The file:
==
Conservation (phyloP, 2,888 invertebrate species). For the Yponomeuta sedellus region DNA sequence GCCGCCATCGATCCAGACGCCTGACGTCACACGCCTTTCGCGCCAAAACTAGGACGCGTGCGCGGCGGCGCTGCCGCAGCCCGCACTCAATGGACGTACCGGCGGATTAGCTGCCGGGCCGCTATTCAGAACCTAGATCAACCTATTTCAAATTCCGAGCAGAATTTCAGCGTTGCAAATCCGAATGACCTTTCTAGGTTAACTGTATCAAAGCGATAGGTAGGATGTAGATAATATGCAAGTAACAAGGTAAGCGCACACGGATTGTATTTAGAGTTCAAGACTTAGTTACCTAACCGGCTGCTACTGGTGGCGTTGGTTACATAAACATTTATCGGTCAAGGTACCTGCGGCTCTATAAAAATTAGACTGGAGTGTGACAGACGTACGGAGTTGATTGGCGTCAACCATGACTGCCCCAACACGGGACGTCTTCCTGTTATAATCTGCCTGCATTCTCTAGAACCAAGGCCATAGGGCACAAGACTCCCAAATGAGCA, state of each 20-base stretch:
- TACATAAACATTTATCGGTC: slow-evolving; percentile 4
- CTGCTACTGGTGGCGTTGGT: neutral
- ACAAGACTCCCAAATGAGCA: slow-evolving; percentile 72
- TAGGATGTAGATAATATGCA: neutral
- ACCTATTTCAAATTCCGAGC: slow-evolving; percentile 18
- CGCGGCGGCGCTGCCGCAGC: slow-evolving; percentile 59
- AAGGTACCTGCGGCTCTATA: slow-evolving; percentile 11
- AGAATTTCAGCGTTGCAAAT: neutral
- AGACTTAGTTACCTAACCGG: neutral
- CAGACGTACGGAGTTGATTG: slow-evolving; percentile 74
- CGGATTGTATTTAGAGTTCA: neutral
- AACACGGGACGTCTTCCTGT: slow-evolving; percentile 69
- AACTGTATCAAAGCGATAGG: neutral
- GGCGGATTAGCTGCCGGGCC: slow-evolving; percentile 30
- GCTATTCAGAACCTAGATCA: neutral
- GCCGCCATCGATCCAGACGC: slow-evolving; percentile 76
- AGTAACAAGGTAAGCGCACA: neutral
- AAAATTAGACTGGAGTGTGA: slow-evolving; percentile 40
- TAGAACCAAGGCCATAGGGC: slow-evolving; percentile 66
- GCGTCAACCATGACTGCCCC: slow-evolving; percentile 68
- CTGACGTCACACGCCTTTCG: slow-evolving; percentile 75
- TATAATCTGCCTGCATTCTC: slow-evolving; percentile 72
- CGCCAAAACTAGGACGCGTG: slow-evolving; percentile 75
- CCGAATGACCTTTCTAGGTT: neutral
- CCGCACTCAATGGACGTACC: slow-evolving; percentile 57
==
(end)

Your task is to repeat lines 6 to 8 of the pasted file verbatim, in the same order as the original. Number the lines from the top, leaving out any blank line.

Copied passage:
- ACCTATTTCAAATTCCGAGC: slow-evolving; percentile 18
- CGCGGCGGCGCTGCCGCAGC: slow-evolving; percentile 59
- AAGGTACCTGCGGCTCTATA: slow-evolving; percentile 11